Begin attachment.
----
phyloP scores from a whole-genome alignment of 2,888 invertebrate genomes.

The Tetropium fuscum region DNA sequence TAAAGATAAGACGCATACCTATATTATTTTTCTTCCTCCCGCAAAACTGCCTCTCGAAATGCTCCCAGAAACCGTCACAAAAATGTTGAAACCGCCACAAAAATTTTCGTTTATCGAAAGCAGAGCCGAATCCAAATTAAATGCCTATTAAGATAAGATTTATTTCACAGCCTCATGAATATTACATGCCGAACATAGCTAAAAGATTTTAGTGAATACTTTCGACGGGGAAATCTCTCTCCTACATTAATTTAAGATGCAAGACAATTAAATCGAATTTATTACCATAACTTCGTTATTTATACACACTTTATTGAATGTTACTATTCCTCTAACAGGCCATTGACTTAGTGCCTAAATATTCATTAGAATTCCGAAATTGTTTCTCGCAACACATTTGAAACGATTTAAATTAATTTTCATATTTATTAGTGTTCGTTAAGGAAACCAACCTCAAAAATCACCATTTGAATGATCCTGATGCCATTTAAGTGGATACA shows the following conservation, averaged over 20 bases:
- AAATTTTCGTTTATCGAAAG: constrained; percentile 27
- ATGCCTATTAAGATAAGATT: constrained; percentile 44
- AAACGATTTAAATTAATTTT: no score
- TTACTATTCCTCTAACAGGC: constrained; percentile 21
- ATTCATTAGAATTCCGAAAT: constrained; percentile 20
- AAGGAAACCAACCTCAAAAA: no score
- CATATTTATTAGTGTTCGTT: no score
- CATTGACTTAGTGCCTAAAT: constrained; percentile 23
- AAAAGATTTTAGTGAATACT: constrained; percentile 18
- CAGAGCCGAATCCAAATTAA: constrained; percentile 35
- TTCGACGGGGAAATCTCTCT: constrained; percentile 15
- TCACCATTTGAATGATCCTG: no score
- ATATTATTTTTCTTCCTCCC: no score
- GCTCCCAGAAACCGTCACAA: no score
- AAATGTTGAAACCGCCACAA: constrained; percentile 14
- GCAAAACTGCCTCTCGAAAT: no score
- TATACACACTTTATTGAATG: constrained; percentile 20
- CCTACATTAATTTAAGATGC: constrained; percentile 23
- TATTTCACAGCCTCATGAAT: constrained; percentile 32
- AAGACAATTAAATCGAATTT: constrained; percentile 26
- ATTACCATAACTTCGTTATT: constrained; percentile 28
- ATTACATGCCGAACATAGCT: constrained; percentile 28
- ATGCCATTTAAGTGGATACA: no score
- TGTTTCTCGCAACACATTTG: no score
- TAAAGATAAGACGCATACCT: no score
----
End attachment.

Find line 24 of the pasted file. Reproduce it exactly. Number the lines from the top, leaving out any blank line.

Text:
- ATTACATGCCGAACATAGCT: constrained; percentile 28